That’s a pretty big number, 16 percent under the influence of alcohol after they’ve been injured. That goes back to accident investigation, too, from an employer’s standpoint. If an employee gets injured on the job, it’s very important to dive right in to the circumstances surrounding that injury, and then also to do drug screenings when the injury occurs. Can you speak a little bit about that?

Work comp law and self-administered tests

Bottle of pills with alcoholic drink.
Sweeten:

I can. The Missouri work comp law changed in 2017, and the law now specifically states that an employer must test an employee within 24 hours post-injury. That’s not 24 hours of knowledge, that’s 24 hours from the time that employee got injured. That employer needs to be well aware of an injury. They need to have a good accident reporting policy in place, so an employee knows that when they’re injured, supervisors should know so they get it reported to the right person. They need to get that drug test done within 24 hours, and if it is a positive drug test, it could be up to a 50 percent penalty under the work comp law; the employee may be responsible for part of their work comp claim.

If the cause of injury is that the employee’s under the influence of alcohol, and they’re involved in an auto accident, they get a DWI – those are some of the scenarios that we’ve seen in the claims handling profession – that could be a total denial of the entire work comp claim. Because it’s up to that employee to prove that being under the influence didn’t cause that accident. That’s pretty hard to do when you get a DWI. The employer has to take the next step, though. They have to do drug testing and get it to a certified clinic and lab. If they do have a positive test, they need to get it certified and then follow through to take advantage of what’s available to them under work comp law.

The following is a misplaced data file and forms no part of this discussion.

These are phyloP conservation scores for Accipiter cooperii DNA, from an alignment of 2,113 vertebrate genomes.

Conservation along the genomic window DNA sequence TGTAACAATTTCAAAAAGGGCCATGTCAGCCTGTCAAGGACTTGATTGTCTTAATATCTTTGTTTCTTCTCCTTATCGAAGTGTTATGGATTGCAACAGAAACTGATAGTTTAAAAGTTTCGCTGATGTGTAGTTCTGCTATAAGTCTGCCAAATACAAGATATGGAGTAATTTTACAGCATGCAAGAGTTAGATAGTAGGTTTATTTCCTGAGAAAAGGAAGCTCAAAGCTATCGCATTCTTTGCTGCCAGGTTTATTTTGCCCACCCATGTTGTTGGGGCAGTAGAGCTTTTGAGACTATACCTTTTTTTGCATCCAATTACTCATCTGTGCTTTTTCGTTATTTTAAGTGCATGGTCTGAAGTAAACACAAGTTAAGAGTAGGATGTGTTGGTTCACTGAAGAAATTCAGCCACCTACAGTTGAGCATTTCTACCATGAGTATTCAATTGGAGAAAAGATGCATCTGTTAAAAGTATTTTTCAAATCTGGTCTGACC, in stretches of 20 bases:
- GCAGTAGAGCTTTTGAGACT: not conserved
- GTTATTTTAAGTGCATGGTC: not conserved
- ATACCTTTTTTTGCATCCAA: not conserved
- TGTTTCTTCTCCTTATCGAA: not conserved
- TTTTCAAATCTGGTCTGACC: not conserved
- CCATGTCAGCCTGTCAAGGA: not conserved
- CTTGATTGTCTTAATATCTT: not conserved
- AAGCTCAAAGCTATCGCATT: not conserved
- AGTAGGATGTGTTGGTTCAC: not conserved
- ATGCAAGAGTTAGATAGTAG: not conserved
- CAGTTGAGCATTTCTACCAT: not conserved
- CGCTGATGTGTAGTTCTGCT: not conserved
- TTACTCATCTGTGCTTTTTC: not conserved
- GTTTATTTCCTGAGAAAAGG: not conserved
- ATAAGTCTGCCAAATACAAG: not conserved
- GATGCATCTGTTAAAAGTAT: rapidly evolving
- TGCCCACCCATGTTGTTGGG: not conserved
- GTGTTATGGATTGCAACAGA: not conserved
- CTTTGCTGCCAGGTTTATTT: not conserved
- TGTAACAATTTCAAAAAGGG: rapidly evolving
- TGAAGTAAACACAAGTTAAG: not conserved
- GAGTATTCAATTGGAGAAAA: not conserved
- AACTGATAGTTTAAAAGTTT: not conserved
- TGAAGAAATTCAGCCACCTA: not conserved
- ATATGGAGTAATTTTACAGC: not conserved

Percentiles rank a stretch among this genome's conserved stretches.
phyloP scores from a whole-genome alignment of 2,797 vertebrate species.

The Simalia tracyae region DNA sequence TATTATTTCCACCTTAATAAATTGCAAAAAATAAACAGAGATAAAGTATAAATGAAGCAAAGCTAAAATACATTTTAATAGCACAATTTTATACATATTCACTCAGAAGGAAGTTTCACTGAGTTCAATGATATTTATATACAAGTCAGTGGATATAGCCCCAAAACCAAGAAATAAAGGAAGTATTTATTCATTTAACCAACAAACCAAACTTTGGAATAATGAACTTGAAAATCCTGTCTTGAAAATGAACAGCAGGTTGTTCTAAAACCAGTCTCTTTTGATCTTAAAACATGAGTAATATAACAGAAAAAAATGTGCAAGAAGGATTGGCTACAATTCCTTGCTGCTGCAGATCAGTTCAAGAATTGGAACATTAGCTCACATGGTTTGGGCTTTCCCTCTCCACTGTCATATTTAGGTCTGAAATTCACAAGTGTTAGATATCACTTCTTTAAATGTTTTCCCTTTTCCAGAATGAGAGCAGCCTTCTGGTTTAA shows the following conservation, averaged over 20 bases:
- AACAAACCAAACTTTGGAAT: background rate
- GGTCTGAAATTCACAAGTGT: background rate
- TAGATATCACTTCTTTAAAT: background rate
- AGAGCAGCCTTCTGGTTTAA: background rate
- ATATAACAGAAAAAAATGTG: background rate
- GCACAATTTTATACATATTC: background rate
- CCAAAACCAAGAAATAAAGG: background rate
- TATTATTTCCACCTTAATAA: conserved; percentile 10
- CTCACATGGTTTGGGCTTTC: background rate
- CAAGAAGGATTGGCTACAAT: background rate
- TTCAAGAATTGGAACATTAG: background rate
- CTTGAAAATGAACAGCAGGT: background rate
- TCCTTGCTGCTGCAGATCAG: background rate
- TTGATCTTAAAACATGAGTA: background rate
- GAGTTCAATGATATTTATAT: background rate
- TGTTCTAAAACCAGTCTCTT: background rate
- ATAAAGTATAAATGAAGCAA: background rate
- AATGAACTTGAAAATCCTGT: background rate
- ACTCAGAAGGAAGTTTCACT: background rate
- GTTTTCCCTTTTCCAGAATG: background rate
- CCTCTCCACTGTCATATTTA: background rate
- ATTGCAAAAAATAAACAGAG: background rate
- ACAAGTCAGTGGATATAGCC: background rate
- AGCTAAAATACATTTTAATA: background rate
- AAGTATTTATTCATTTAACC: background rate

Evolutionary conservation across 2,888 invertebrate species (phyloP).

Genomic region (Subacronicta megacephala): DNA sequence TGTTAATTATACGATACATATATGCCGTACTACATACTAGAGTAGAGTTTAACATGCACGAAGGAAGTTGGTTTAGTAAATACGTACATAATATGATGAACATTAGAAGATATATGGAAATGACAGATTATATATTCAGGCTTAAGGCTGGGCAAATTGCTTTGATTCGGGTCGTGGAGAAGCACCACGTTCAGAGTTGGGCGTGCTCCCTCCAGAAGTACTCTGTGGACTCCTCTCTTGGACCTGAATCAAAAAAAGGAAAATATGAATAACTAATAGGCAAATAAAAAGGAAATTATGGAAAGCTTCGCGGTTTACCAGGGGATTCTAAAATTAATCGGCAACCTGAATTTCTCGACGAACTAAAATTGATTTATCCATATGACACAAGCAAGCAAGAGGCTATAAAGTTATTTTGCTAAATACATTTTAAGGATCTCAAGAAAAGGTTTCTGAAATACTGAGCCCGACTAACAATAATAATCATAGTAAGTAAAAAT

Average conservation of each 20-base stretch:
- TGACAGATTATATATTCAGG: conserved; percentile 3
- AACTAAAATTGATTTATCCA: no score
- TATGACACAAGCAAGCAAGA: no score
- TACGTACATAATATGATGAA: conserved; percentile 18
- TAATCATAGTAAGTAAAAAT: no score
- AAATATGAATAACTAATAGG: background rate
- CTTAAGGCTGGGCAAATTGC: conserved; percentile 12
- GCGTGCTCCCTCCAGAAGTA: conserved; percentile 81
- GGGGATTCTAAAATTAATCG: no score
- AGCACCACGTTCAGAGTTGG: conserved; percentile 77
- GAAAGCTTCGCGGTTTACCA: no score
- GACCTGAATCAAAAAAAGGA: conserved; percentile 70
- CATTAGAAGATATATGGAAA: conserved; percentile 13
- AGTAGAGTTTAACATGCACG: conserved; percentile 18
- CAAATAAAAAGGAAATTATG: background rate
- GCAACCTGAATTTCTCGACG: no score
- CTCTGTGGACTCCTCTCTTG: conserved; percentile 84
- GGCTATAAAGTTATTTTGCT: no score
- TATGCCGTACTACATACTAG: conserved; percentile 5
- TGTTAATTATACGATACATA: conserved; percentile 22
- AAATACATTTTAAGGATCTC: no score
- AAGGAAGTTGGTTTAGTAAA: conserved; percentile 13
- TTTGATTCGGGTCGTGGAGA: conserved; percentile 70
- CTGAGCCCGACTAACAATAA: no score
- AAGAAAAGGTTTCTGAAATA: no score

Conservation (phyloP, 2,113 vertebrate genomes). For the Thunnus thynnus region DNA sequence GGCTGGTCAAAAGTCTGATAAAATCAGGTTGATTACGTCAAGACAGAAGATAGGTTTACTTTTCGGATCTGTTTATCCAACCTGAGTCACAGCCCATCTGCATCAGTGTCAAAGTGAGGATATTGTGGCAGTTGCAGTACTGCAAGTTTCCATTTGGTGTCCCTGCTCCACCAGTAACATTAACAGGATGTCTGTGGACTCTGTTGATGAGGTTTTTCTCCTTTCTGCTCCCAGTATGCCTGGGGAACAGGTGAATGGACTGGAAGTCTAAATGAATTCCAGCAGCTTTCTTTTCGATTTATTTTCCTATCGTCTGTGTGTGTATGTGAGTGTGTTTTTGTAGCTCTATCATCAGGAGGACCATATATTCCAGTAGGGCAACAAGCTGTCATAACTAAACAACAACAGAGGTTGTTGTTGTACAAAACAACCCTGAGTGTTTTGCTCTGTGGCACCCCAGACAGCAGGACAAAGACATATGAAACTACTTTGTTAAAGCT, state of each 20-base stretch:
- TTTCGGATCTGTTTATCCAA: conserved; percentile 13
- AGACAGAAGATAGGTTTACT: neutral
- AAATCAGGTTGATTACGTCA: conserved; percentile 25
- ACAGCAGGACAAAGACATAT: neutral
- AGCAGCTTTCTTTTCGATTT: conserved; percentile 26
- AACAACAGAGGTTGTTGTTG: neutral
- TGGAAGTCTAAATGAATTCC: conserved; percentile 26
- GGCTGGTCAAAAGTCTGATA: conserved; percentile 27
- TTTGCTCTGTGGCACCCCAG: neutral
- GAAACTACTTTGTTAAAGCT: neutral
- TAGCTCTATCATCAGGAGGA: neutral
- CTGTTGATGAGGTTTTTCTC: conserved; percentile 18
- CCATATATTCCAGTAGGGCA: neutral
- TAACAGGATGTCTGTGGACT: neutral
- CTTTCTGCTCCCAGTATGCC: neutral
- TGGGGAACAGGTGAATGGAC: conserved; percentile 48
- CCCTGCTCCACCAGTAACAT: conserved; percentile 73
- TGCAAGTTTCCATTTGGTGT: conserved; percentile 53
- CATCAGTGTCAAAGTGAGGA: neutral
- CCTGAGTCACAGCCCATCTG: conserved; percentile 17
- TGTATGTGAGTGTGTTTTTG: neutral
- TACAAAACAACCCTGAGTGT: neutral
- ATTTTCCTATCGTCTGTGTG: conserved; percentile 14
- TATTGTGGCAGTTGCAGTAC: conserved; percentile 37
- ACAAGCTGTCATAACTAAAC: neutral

Benskin:

A lot of our policyholders are in rural areas; they may not have quick access to a screening lab to send their employees within that 24-hour period. As I understand, there are some new resources to help with that post-injury testing. Companies like Orasure actually provide testing kits that employers can use right there on the job site. What’s been your experience with those types of resources, and are they appropriate for employers in rural settings?

Sweeten:

We have a lot of employers doing the self-administered tests. They do tend to be in rural areas, because if they’re going to send their employee for a drug test, they’ll be gone for half a day by the time they drive to the location and get tested. What they’re doing is if they get a positive test, then they send that individual to a clinic for a follow-up. The majority of your tests are probably going to be negative, so that solves for making the employee travel, doing the extra testing, those types of things. MEM is developing some contracts and programs that will help reduce those costs associated with the self-administered tests. Employers just have those available in their office, the employee takes the swab and does it themselves. If it comes back positive, then you go on further to the next step. If it’s negative, then you move on to managing that claim.